Time's Arrow, Jonathan Green [books]

You could be forgiven for thinking Jonathan Green is one of my favourite writers as I've reviewed more books by him than by any other author on this blog. I've reviewed three of Green's other 'Pax Britannia' novels with their dashing dandy hero Ulysses Quicksilver: Blood Royal, Dark Side and Anno Frankenstein. I said in my review of the latter that it showed a lightness of touch not evident in the earlier novels. Time's Arrow shows a similar playfulness, while returning to the more Victorian setting of the ones before Anno Frankenstein. I really do think it's the strongest book in the series so far. I don't think Green is one of my favourite writers yet, but if he carries on writing like this he'll definitely be on my must-read list.

It's almost strange that this book hangs together so well. I felt that Blood Royal felt like a series of set pieces and didn't quite gel. Time's Arrow was written as a e-book in three parts, and after the conclusion of the first and second part Green got his readers to vote for how they wanted the tale to continue, yet it's much more coherent as a narrative. Perhaps I felt one or two characters who popped up in the first part disappeared rather too abruptly from the story later on - in most novels, if a writer spends time developing a character you expect them to be more significant in the tale - but that's undoubtedly a side-effect of the way the story developed according to the readers' wishes. 

Here be spoilers!

I mean it - read on at your peril. 

So, in Anno Frankenstein Ulysses was sent back in time as his enemy, Daniel Dashwood, tried to alter the timeline of world events. Time's Arrow sees him catapulted back to just before the events in Dark Side - but in Paris. Keen to prevent the events of Dark Side and Anno Frankenstein ever even occurring, Ulysses needs to get back across the channel. Unfortunately he landed in a garret alongside a murder victim, and the Parisian police have made him their number-one suspect, which means Ulysses has to lead them to the real murderer before he can return to London to save himself.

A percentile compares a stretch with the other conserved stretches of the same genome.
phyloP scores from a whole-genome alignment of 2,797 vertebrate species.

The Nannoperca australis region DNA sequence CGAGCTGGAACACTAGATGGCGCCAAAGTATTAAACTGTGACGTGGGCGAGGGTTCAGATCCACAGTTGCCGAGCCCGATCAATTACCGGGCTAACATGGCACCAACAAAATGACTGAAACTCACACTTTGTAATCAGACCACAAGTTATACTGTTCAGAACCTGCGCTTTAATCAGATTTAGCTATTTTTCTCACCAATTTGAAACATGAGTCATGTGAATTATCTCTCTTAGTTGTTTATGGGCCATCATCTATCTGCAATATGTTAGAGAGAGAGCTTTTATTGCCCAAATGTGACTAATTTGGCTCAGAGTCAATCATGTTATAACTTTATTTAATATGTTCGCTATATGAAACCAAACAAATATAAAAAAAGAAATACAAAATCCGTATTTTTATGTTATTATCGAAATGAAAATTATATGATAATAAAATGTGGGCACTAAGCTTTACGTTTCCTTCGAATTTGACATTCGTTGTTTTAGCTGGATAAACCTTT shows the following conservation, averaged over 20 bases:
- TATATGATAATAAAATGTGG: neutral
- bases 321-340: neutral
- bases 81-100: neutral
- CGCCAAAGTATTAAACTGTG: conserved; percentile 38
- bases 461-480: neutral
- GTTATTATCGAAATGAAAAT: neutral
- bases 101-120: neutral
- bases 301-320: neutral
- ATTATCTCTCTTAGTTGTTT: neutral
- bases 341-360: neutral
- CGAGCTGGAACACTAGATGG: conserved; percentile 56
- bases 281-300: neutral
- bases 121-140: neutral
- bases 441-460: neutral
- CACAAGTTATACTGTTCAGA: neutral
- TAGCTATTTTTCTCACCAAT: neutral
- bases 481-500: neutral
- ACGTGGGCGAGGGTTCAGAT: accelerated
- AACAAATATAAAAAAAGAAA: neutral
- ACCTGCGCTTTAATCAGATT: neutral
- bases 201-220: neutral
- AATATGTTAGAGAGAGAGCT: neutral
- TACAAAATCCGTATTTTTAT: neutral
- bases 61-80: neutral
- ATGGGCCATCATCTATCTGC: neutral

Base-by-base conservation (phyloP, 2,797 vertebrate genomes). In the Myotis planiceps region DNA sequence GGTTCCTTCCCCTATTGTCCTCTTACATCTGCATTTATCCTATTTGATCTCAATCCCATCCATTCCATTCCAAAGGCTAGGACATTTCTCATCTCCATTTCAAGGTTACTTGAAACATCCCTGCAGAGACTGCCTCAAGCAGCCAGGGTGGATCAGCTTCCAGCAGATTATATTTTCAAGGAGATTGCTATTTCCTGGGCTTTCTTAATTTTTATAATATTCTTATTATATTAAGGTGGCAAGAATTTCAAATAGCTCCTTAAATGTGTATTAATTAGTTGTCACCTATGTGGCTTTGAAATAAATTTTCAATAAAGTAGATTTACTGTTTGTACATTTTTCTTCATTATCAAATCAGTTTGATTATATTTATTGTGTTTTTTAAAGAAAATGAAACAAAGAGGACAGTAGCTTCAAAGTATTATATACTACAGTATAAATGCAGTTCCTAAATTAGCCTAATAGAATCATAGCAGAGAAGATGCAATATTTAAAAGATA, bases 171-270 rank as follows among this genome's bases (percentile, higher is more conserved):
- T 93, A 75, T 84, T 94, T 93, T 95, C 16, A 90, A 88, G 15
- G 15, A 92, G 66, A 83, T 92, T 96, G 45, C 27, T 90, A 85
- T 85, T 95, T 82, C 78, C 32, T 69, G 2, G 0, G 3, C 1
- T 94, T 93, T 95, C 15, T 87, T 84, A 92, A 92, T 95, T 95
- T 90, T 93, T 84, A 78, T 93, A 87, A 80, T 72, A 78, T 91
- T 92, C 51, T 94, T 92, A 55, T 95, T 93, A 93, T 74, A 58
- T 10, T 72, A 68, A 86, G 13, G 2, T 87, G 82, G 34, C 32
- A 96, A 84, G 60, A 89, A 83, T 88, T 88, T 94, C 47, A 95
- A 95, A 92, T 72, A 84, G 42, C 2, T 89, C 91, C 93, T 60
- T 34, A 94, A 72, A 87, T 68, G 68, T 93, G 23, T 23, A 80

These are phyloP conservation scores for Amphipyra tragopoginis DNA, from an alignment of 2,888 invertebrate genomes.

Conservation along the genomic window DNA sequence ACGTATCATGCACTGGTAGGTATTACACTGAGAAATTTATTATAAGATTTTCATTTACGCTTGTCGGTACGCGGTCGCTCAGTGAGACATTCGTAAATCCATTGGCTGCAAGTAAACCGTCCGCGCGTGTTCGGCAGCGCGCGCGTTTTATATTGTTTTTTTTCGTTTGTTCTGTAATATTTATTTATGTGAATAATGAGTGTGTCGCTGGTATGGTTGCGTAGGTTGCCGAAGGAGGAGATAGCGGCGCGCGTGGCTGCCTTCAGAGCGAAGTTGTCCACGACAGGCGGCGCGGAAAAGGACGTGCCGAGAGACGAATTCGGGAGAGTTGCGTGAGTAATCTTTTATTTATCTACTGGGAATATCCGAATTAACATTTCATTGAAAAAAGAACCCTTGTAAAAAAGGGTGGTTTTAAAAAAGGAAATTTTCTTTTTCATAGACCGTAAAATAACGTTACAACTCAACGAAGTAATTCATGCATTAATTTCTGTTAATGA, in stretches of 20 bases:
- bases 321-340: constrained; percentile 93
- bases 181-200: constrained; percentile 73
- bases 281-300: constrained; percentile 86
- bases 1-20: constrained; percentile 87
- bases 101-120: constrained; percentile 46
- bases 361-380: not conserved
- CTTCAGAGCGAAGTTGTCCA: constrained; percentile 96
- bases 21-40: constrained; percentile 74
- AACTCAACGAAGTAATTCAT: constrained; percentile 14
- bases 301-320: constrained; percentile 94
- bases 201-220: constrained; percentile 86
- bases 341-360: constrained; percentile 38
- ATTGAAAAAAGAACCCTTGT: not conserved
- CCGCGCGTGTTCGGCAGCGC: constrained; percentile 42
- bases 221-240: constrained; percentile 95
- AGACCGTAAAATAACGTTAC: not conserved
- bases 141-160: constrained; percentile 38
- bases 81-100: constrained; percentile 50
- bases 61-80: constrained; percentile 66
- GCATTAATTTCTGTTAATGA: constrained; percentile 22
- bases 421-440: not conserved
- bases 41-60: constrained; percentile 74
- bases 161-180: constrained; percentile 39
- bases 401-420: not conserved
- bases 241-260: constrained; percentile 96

Green's books have always been action-packed, and this one is no exception, with plenty of chase sequences. Steampunk often references the real world; alternate realities need an actual reality to hang off. Green also nods cheekily at popular culture in this book. Certain things are predictable: the ancestry of the villains, the nature of the actual killer and so on, and there's a point where you'll anticipate a bit of King Kong in the ending, and you'll be right. However, you might not accept how that film is used, nor the cheeky nod to a classic videogame in one chase sequence.

I really enjoyed this novel, and I'm glad I kept up with the series. Like the others I've reviewed, this one was given to me in a clear-out at work, but if I have to buy the next one from a bookshop, I'll cheerfully hand over the dough. It's worth it.


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